For the Love of Log Cabins

Do you have a favorite pieced patchwork pattern? I do and it’s no secret. I love a Log Cabin quilt. Let me count the ways.

  1. They are relatively easy from a technical perspective and one of the patterns recommended for beginners.
  2. You can strip quilt a decent sized log cabin in a day.
  3. They are oh so flexible, which lends itself to creativity.

Need a quick mini-quilt like a table topper? My Mini BOM is made from 1.5″ strips and can be made in a day. Do you want a LARGE block? Use 2.5″ strips to make a 15″ block. You can even make a lap or baby quilt out of one extra large Long Cabin (LC) block! Need a quilt wider or longer? Add a row of blocks. Have lots of scrap fabric? A scrap LC is easily assembled. Obsessed with a color or fabric family? Perfect for a LC. Want a two color quilt? A three color quilt? A five color quilt! All the colors of the rainbow? LC can deliver.

LC was one of the first patterns that I learned. If you are a new quilter, or simply want a fabulous resource, I highly recommend the Eleanor Burns Quilt in a Day book. This is a full color, step by step approach to strip quilting a LC block. It also includes charts with yardage for lap, twin, queen and king sized quilts. And Eleanor also has videos!

The book also contains many LC layouts. The blocks can arranged into a mind-boggling number of arrangements/designs. They can look ethnic or early American; cozy and delicate; feminine or masculine; or thoroughly modern and bold depending on your fabric and layout. Sometimes it takes me longer to figure out the arrangement I want than what fabrics to use!

Now that I have EQ8 design software, I can add my fabrics, my strip width and block size and go through many permutations in several hours. Cheating? Hmmm, perhaps a bit.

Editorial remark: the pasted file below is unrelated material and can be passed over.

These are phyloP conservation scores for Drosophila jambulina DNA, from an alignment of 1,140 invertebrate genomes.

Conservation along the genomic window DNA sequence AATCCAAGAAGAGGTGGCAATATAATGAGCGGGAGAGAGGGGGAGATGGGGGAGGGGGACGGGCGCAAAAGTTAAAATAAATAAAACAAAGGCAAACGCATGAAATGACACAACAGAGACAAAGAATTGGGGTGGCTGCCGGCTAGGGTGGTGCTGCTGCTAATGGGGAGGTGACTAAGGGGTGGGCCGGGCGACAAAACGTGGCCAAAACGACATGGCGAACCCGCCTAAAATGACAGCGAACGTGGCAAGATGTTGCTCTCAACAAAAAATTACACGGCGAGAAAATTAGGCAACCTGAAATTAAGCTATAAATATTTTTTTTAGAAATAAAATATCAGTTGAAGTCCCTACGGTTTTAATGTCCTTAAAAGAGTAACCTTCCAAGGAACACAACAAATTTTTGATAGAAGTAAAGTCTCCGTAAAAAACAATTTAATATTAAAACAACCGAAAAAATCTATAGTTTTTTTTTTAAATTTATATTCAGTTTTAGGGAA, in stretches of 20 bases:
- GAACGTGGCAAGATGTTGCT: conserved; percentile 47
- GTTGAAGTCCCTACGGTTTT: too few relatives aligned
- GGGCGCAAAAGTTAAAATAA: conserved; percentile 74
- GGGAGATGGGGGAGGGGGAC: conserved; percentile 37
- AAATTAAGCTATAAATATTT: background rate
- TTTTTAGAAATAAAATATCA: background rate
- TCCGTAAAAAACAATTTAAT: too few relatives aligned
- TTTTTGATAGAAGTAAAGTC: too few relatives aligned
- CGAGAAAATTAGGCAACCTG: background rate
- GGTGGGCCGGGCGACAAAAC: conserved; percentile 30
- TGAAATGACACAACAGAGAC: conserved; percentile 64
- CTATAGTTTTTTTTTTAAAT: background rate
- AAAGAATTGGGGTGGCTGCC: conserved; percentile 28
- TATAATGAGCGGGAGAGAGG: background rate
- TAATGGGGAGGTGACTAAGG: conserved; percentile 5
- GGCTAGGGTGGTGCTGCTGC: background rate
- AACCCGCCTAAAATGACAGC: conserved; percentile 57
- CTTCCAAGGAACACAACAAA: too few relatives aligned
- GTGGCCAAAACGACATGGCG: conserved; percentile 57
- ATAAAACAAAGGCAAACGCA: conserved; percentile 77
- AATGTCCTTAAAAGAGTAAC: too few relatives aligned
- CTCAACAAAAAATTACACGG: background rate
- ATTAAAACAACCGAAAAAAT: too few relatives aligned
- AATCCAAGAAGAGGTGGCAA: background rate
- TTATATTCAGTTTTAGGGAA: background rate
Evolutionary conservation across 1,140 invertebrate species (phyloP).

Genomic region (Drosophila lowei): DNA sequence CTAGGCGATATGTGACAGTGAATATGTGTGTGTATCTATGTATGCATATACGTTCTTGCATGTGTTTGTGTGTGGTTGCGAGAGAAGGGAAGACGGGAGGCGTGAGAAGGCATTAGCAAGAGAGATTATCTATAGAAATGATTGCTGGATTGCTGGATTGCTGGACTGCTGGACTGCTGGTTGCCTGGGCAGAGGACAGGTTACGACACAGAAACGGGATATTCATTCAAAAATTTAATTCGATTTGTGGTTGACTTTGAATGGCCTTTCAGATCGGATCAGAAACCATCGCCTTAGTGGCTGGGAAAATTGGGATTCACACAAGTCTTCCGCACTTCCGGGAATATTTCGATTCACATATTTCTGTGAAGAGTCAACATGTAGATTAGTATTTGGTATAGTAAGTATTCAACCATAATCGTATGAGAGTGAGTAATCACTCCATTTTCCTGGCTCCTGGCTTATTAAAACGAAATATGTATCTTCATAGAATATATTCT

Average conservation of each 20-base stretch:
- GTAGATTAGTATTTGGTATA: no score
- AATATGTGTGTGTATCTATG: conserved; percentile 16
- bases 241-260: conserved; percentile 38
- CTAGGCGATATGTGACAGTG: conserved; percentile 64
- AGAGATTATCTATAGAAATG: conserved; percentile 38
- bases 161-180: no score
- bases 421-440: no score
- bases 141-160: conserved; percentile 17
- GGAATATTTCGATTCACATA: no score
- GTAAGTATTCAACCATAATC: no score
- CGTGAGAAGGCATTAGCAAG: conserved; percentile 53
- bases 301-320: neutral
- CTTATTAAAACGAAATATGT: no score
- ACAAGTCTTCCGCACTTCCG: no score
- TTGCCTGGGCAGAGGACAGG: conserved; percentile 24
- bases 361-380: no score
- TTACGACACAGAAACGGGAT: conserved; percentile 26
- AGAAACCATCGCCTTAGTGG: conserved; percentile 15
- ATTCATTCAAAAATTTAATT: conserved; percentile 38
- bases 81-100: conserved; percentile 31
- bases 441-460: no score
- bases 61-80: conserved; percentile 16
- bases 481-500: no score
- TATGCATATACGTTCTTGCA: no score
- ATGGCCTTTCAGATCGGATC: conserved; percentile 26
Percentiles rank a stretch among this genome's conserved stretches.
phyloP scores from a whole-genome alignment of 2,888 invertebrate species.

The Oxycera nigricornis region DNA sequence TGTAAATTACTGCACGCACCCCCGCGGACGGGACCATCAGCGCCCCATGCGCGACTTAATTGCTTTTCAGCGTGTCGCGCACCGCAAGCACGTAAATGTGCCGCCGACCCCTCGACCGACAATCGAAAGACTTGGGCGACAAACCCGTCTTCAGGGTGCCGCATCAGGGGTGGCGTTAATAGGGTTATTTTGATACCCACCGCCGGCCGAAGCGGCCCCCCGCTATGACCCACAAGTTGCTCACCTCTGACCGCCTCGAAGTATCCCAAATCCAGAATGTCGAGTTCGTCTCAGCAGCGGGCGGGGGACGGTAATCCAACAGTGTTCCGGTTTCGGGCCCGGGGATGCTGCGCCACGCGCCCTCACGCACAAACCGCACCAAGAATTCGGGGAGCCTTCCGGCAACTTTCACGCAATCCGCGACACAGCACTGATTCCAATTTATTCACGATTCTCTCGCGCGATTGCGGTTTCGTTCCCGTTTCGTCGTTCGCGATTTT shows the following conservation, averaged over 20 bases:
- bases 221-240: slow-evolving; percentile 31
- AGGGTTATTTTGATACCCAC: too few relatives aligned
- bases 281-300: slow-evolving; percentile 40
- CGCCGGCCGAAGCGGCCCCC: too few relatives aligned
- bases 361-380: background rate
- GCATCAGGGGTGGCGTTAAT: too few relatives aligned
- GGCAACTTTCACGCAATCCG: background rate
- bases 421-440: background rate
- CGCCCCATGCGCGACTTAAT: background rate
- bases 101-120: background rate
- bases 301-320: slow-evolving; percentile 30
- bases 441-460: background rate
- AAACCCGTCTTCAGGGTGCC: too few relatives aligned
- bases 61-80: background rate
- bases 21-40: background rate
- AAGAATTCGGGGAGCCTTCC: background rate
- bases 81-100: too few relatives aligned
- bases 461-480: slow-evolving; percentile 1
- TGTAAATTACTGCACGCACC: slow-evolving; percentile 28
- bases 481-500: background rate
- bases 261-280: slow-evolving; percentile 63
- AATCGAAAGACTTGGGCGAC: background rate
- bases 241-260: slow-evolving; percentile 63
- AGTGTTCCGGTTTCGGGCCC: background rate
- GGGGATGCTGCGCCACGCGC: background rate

LC tips: Like everything else, practice improves your LC!

  1. Use spray starch, either on the fabrics before cutting or on the blocks themselves.
  2. Square up your blocks after each full round (4 strips) of the blocks.
  3. A consistent seam width is important and I use a 1/4″ quilting foot with a guide.
  4. Make sure your center block (regardless of whether you chose a small or larger center block) is straight! It is the foundation of the whole block. If I find a wonky center in my first block rounds, I bin it as it will throw the whole block off. (Been there and done that!)
  5. Jelly rolls make a quick LC super quick! Use the 2.5″ strips in one solid (either light or dark) and your favorite batik or batik strip collection for the contrast strips.
  6. LC can also be CURVED! A curved LC uses narrower strips for the solid in a thinner strip width and gives you even more options for customizing your design. 1.5″ jelly roll strips can be used to make a curved log cabin.
Laying out a modern batik log cabin for a baby quilt. 4″ center.

Here are some of my favorite LC creations through the years. And I haven’t tired of making them yet!

A masculine log cabin in green black and white for a friend.
Mini Log Cabin with two fabrics.
For a friend; a southwest inspired LC with two different types of squares.
A purple LC with the lightest and darkest strips in the 2nd round instead of the 3rd.
Layout for my brother and SIL’s log cabin in her favorite blue.
Another purple LC with a diagonal lay out.
Black and White with a touch of lime LC with a star center.
Curved log cabin using skinny jelly roll strips for the white. Missouri Star Quilts has a good video on how to make this curvy LC.

Happy quilting!

Lennea

3 Comments

  1. Eleanor Burns’ Log Cabin book was the one I used to make my first one too. Since I didn’t finish it in a day, I called it my quilt in a month πŸ™‚
    It was a king sized quilt that I hand quilted and it’s still on our bed.

    Liked by 1 person

Leave a Reply

Fill in your details below or click an icon to log in:

WordPress.com Logo

You are commenting using your WordPress.com account. Log Out /  Change )

Google photo

You are commenting using your Google account. Log Out /  Change )

Twitter picture

You are commenting using your Twitter account. Log Out /  Change )

Facebook photo

You are commenting using your Facebook account. Log Out /  Change )

Connecting to %s